Into the Other, Back to Self
by Allen Frame
Keren Moscovitch’s photos are not just engrossing for their radical content; they are also strikingly formal. Moscovitch explores the intimate moments of sex between men and women, but abstractly, withholding enough information to defamiliarize the scene. She reinvents the way sex is portrayed, devising an ambiguous space that invites open readings rather than judgment or thrill. The subject is active and requires careful psychological negotiation, and the photographer sometimes participates in the action, yet she manages somehow to create a sense of calm and control. The circumstances may be raw and volatile, but she approaches them with a sensitive awareness.
Her figures are not the idealized, casual beauties found in so many intimate contemporary images but the underrepresented larger bodies, sometimes interracial, of an actual experience that is her own. She makes them palpable by a precise choice of detail, often focusing on hands and conveying a sense of warmth and touch. Beauty is found in the graceful gesture, the spectrum of skin tone, the surprise of color, and the seductive undulations and drifts of flesh.
There’s an elegance to the results, and a bold risk taken in achieving them. The social space of the photographs is a complicated mine field of taboos. The photographer acknowledges her participation in the exploration of non-monogamous sex in a long-term relationship and shares her experience of living within an open sexual community. Her honesty is disarming but also invites reaction. She is dealing with her own and her subjects’ vulnerability; they are experimenting with boundaries. Keeping track of everyone’s sensitivities and different thresholds must be an even more formidable balancing act than creating formal compositions that maintain a sense of the contemplative while referencing the visceral.
Moscovitch’s quiet but intense pictures eschew familiar narratives of sexual conquest and seduction. Instead, the artist pays attention to the mutual, fleeting moments in which a connection is made, and two become one. Not all the pictures are reassuring, though. Some suggest the collapse of trust or the encroachment of jealousy, as we see a woman crying, or another one observed voyeuristically from a different room. These images create tension among the more numerous pictures of tenderness and empathy.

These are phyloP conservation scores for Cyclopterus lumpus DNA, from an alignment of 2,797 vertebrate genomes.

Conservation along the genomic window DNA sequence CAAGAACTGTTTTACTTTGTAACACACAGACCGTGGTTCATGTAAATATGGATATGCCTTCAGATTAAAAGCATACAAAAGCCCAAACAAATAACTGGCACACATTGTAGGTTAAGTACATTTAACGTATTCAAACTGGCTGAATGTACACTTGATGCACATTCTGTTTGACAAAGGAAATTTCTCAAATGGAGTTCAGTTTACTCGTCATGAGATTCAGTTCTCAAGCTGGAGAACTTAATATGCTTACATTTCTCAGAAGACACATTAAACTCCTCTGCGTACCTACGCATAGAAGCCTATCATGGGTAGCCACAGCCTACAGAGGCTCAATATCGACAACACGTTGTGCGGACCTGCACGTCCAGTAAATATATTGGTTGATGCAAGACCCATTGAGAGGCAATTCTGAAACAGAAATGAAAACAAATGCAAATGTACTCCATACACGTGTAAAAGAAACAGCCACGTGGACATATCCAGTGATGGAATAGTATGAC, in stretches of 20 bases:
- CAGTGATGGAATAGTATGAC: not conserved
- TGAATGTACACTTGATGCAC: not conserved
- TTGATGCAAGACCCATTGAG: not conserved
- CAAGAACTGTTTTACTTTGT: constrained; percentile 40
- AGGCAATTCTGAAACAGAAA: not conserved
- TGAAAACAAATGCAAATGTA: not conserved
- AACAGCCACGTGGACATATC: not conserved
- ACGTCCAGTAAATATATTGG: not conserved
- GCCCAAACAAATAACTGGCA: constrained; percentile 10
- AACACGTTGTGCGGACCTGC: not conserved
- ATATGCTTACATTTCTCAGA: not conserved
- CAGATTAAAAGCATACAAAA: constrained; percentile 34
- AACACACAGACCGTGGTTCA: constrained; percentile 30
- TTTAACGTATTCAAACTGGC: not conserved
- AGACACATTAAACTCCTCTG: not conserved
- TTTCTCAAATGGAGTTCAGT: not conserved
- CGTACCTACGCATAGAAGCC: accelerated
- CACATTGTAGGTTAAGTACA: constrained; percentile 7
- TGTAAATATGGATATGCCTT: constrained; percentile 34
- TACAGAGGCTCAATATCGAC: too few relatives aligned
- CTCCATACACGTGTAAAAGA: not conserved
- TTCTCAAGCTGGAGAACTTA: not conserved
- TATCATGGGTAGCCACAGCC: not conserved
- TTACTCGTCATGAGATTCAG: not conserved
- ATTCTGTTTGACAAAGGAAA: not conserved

There has been a long tradition of photographers daring to venture into the subject of sex, from Bellocq’s portraits of prostitutes to Brassai’s glimpses of couples in hotel rooms, and more recently, Barbara Nitke’s depictions of sex in the S/M,B/D world and Mariette Pathy Allen’s in-depth studies of trans identities and relationships. Moscovitch creates her own niche by locating her couples in an unconventional community of her own experience.
She also adds a new twist to the self-portrait, now a de rigeur rite of passage among female photographers after the canonized precedent of Cindy Sherman and Francesca Woodman. What’s interesting in Moscovitch’s self-reflexive strategy is that she blurs the distinctions between herself and the other figures that replace her as the photographer shifts from participant to observer.
Allen Frame lives in New York where he teaches photography at the School of Visual Arts, Pratt Institute and the International Center of Photograpy. His book Detour, a compilation of his photographs over a decade, was published by Kehrer Verlag Heidelberg in 2001. He is represented by Gitterman Gallery in New York where he had a solo show in 2009.